LGBTQ people at UW-Madison vary in their degree of openness about their sexual orientation and/or gender identity. Many talk about it to their friends, their colleagues, their professors or their students.  Some LGBTQ people will talk about their partners or gender identity as part of their every-day conversation in the same way a heterosexual student would talk about their boyfriend/girlfriend/husband/wife.  You may see both LGBTQ and non-LGBTQ couples displaying affection for one another on campus.  Other LGBTQ people will prefer to keep their sexuality private. It is important to let individuals choose whether or not they are comfortable speaking with you about their sexual orientation.  The metaphor of “coming out of the closet,” refers to the process of an individual choosing when and to whom to be open about one’s sexuality, and is not a one-time event.  “Coming Out” can be freeing or stressful and frightening for a student, as they may not be sure how the listener will respond.  Listening and being open and caring to your LGBT peers or friends is an important way to help them feel comfortable and safe.  On campus, it is likely that you will meet LGBTQ students, faculty, and staff- both domestic and international.  Take advantage of the opportunity to meet and learn from the experiences of people from multiple backgrounds.

UW-Madison offers many services and programs for LGBTQ students and the campus community.  International students are invited and welcome to participate in LGBTQ events and support services.  Check out UW-Madison’s Gender and Sexuality Campus Center for information on programming, support, social events, and leadership opportunities.

If you would like to talk to LGBT-identified staff members or LGBT allies at International Student Services about a concern or simply to visit, email or call 608-262-3468.  Your call or email will be responded to in a confidential manner.  As a student, if you are experiencing stress or personal concerns and would like to talk with a counseling professional, you may contact Counseling Services at (608) 265-5600 for appointments and general information.  (Also visit University Health Services)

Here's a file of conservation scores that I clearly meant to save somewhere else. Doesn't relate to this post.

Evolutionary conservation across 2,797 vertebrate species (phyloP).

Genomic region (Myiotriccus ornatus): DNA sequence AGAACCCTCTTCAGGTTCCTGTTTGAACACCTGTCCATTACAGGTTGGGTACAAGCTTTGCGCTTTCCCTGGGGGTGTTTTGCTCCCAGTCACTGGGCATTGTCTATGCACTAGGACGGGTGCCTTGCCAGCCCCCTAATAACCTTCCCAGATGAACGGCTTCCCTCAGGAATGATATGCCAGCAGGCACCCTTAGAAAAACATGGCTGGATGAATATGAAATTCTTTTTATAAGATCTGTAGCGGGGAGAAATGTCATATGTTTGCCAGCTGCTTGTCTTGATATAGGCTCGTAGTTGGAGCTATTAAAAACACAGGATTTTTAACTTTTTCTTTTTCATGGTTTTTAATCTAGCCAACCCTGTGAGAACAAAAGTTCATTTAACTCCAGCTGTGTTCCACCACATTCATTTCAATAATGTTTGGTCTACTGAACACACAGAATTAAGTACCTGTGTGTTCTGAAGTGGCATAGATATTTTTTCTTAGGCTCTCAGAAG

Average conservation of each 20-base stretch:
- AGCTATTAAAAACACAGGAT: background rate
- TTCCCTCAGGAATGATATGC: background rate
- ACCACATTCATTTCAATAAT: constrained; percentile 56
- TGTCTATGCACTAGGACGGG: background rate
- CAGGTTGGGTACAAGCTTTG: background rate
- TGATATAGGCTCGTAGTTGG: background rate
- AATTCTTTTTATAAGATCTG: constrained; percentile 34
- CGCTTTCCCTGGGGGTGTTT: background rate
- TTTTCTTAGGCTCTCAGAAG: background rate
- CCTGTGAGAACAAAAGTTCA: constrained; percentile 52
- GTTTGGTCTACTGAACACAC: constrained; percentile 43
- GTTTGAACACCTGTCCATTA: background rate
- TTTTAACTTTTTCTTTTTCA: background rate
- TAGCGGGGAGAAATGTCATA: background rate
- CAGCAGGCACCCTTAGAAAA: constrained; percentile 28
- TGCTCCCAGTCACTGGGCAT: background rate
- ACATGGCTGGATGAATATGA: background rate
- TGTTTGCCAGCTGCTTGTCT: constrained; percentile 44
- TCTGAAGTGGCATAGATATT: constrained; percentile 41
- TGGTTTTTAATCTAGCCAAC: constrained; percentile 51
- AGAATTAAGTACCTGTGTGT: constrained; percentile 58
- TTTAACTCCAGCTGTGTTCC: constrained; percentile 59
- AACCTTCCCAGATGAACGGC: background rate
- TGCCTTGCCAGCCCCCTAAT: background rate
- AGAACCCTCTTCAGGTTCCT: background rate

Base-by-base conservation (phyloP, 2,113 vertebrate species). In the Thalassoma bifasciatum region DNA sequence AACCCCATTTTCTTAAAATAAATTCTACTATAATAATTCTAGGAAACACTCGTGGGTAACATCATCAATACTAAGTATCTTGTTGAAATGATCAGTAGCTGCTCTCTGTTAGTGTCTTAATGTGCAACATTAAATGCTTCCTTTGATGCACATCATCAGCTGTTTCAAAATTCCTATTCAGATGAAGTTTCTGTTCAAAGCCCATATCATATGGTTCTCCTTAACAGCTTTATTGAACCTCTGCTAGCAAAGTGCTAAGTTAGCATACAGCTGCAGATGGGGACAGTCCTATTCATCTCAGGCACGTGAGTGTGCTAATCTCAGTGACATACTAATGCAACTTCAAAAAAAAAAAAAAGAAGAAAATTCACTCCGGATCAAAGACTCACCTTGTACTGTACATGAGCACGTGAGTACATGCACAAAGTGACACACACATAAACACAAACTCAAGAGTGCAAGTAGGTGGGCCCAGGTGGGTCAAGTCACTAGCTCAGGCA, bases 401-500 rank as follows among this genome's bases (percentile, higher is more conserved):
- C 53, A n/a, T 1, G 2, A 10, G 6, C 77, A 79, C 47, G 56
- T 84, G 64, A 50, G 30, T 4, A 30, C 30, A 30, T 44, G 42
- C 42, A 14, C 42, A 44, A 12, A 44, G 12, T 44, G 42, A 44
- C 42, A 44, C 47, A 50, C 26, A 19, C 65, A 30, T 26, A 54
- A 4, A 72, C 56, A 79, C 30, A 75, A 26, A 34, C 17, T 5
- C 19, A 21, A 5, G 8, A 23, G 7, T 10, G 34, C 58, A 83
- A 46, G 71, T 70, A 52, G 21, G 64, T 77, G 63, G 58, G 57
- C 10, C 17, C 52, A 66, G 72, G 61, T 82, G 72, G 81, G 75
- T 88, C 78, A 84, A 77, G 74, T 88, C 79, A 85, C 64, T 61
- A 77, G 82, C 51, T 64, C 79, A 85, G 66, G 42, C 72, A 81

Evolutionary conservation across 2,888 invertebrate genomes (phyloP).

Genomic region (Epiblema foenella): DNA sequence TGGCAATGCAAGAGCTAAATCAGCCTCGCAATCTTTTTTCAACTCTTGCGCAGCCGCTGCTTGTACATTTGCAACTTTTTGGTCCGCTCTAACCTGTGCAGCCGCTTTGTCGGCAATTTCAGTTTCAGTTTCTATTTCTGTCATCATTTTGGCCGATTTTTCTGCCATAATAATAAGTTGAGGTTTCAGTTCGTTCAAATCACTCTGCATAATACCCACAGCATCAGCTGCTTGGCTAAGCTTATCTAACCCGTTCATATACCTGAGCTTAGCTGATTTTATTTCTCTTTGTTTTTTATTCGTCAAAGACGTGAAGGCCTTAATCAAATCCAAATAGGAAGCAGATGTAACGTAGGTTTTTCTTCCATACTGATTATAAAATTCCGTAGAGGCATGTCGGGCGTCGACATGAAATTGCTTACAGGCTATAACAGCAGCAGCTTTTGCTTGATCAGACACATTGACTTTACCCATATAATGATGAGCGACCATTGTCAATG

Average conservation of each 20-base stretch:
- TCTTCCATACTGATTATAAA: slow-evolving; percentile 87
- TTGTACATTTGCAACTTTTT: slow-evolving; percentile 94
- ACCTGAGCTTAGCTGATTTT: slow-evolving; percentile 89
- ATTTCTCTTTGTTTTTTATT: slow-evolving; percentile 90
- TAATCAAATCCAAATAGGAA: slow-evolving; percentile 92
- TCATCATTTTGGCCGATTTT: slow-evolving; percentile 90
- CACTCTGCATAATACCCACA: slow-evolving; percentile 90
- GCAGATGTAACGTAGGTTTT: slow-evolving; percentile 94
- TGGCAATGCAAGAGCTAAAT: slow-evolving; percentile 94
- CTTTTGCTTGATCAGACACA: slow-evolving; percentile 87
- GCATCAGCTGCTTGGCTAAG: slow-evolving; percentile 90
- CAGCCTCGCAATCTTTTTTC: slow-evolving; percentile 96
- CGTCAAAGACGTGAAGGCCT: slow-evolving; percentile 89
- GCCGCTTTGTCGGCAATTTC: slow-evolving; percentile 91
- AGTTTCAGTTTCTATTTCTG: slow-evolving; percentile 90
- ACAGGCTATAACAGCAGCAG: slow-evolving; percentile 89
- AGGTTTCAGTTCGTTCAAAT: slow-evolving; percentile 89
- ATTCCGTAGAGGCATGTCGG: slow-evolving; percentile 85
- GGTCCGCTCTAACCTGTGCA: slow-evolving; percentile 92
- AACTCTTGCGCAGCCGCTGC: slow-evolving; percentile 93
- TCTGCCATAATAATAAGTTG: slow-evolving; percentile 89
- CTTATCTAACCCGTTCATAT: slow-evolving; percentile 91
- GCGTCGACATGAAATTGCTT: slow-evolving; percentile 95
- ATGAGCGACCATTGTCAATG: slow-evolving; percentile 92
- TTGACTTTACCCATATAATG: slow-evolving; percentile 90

Sexuality across Cultures

Different cultures use different terms to describe and talk about the LGBTQ community.  You might wonder, “What should I call someone who is gay?  There are so many terms.” “How do I know what gender pronoun to use for someone?” The best answer if you’re not sure is to ask the person how they self-identify.  If you don’t know, LGBT is generally a safe and acceptable term to use.

Not every language has specific words to describe women or men who are emotionally and physically attracted to or who fall in love with people of the same sex.  Not every language has words to describe people who change their gender or sex or who are neither or both masculine and feminine.

Words used to describe same-sex love or same-sex sexual activity do not always translate into English very well.  Similarly, concepts and terminology used for transgender people and people with atypical gender expressions do not always translate into English very well.

In many Western cultures, same-sex love and sexual activity are not seen simply as behaviors.  They are often part of the way people identify themselves.

In the U.S., the concept of transgender identity is different from the concepts of gay, lesbian, and bisexual identity.  These terms are not interchangeable. 

Here is a list of several terms you might hear or use in the U.S.
LGBTQ Related Terms and Definitions